a podcast... and weblog section for folk music and online folklore (see the weblog front page for Bob's "Other Journalism")... and, no, this isn't about "Invasion of the Body Snatchers," unless as pod-folklore.
Sorry, but I've let this site become a Web "cobweb" over the years, instead of ever launching the folk music podcast I hoped to create here. I do have a few more black & white photos that I took at folk festivals and dance camps 25 or 30 years ago, and as I get them scanned, I may put them here.
By the way, that's Elizabeth Cotten playing the banjo upside-down and left handed... and Paul Brown (now of NPR news) playing right-side up. Unfortunately, it's sad news that had me thinking of those photos and this neglected Web page tonight... I just learned that guitarist, teacher and instrument builder John Pearse passed away a couple of months ago. (http://www.jpstrings.com)
I met him at Pinewoods camp -- and bought my first mandolin from him -- the same summer I took the picture of Paul. I looked through my old photo albums, but there are no shots of John. However, his guitar playing is well documented in books, his video taped lessons and records... and there's a drawing of him on every pack of John Pearse guitar strings.
"Music really does make the world a better place," as his Web site says, and he certainly did his part to make that true.
When I was in high school, Phil Ochs' album "All the News that's Fit to Sing" convinced me that I needed a better guitar case than my crushable cardboard one... and a subscription to The New York Times. It also had a song that began, "It's of a bold reporter whose story I will tell..."
Maybe that album helped plant the seeds for my eventual career, one that didn't require rhyming or hitting notes above B-flat.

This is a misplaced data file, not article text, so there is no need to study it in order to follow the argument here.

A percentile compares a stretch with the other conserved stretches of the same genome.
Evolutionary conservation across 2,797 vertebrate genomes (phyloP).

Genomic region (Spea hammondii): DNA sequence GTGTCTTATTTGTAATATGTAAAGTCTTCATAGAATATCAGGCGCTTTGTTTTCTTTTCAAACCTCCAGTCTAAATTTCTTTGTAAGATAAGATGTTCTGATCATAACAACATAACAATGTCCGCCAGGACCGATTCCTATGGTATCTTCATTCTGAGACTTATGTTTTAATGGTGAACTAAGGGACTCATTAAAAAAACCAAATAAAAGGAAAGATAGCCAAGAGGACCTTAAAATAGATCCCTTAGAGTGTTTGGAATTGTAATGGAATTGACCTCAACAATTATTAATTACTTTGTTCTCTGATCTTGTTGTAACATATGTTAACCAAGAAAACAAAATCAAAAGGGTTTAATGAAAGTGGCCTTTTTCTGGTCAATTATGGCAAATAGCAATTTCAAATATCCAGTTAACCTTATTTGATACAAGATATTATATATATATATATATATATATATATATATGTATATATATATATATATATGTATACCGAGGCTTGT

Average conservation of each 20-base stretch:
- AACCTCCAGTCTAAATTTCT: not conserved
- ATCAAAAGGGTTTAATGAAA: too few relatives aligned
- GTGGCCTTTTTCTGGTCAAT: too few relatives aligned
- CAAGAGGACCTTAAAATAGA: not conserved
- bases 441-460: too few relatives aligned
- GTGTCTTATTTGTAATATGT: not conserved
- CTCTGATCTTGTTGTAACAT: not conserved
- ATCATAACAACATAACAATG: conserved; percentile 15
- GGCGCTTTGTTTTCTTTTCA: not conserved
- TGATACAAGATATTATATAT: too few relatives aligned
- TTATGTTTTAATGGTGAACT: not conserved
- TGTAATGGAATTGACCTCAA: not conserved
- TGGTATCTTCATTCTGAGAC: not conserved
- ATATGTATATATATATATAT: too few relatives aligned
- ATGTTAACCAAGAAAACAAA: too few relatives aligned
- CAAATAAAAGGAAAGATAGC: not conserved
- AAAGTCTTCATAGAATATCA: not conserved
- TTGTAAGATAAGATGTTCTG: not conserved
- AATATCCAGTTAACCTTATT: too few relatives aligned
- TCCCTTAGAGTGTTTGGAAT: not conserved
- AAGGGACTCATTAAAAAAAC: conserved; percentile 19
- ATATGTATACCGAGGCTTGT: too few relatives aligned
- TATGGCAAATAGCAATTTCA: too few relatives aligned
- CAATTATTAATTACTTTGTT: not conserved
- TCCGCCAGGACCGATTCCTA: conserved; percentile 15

Journalist turned private investigator Larry Lopez just reminded me of that album and song by sending along this Boston Globe clip about a neighbor, William Worthy, the "bold reporter" Ochs sang about...
William Worthy isn't worthy
to enter our door,
He went down to Cuba, he's
not American any more.
But somehow it is strange to
hear the State Department say,
'You are living in the free world,
in the free world you must stay.' --Phil Ochs
Unlike most folks immortalized in song, Mr. Worthy is still alive, but suffering from Alzheimer's disease. At least he's back on the radar of those who want to give him some overdue recognition, including Harvard's Nieman Foundation.
As the Nieman site notes, "Worthy traveled to both China (1956-57) and later to Cuba (1961) in
violation of U.S. travel restrictions. The United States subsequently
tried and sentenced him to jail. A federal appeals court overturned
that conviction in 1964, ruling that the travel bans were
unconstitutional. Worthy continued to report from overseas, visiting
North Vietnam, Cambodia, and Indonesia."
"A Combined Current/Retrospective Ranked List of
Those Folk Acts
from Here and Other Countries Who Have Most Contributed (and/or
Are Most Contributing) to This Folk Music Tradition in the
My phone doesn't have a business model. Neither does my porch. I still like having a phone and a porch because they help me meet new people and communicate with people I know. Same with my blog and podcast.
He reminds me of a speech I heard Lawrence Lessig give at AEJMC (very similar to this one)... Lessig was quoting none other than John Philip Sousa about hearing people sing songs on the porch in the evening. He expressed some apprehension that newfangled media technology, an "infernal machine" called the phonograph, would end that traditional melodic community conversation.
Podcasting, which literally started with Winer's Web wizardry, lets people sing to each other again... even when they can't afford a house with a porch in a musical neighborhood. (Podcasting also lets NPR and PRI radio fans do the time-shifting that video recorders have made possible for years... Old-time-radio fans have made that time-shifting a real time machine to the mid-20th-century days of professional radio entertainment.)
Even better, YouTube's shared videos are letting people show off some guitar licks, singand dancefor each other! It's all Web-as-a-porch!
Right now, I just wish the sun would come out so that I could sit on my porch and play with the sunshine-reflective screen of my little green laptop,